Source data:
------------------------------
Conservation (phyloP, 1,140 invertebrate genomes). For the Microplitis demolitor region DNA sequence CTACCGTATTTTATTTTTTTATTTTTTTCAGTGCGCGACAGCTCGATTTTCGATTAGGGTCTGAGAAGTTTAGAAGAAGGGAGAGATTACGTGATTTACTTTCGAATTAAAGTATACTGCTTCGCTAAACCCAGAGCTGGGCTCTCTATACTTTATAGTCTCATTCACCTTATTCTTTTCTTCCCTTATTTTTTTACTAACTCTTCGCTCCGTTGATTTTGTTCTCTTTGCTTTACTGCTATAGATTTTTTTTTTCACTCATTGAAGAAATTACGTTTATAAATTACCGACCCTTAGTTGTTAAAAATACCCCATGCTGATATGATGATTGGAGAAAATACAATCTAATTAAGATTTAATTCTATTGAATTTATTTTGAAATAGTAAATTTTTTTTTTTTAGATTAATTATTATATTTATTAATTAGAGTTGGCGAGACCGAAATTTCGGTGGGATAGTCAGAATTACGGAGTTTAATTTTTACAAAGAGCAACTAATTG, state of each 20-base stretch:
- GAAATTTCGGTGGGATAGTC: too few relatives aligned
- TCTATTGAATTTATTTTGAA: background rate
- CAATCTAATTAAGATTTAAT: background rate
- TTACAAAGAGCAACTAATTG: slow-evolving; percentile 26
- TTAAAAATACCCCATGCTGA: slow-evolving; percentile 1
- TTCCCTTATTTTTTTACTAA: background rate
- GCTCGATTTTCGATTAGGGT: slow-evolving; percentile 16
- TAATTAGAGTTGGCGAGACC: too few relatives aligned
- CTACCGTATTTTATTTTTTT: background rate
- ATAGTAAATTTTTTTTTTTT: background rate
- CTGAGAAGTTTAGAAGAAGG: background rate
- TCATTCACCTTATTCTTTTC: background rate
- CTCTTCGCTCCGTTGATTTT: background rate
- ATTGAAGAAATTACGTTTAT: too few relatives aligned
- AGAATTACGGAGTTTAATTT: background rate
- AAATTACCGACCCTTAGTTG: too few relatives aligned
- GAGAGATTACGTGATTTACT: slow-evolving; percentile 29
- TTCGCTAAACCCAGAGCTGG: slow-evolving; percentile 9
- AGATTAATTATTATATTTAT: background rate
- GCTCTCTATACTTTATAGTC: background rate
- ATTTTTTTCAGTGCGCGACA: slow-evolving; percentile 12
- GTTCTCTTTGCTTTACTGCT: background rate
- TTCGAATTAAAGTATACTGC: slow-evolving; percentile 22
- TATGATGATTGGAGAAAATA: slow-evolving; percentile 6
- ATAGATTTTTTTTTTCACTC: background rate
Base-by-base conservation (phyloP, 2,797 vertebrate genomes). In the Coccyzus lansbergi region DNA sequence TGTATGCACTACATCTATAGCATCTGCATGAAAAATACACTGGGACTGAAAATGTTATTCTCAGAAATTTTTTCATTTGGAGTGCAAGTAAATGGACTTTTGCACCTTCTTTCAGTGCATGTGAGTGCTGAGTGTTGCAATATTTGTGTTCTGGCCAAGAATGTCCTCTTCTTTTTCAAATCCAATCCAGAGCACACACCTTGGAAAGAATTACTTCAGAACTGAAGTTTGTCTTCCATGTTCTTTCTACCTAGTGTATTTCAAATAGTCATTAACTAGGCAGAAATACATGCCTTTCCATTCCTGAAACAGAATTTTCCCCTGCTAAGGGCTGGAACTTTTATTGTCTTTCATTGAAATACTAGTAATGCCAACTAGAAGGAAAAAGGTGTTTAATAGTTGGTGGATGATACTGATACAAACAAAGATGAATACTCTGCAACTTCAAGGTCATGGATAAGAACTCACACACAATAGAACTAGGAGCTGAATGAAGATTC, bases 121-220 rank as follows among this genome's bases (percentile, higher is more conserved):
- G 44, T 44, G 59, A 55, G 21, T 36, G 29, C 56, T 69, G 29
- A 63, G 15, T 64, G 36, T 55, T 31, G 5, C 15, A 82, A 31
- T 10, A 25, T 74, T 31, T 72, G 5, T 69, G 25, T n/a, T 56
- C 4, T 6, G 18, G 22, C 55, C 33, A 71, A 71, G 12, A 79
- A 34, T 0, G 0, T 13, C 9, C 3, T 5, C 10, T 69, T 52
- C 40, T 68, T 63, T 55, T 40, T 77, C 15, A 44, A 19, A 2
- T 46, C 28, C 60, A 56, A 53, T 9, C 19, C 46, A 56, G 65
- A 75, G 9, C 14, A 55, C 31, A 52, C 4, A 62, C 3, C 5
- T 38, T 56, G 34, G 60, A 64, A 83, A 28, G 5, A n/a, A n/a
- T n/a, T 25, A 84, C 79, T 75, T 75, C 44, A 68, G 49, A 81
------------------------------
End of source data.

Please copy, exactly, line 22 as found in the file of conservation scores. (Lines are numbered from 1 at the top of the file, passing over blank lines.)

- ATTTTTTTCAGTGCGCGACA: slow-evolving; percentile 12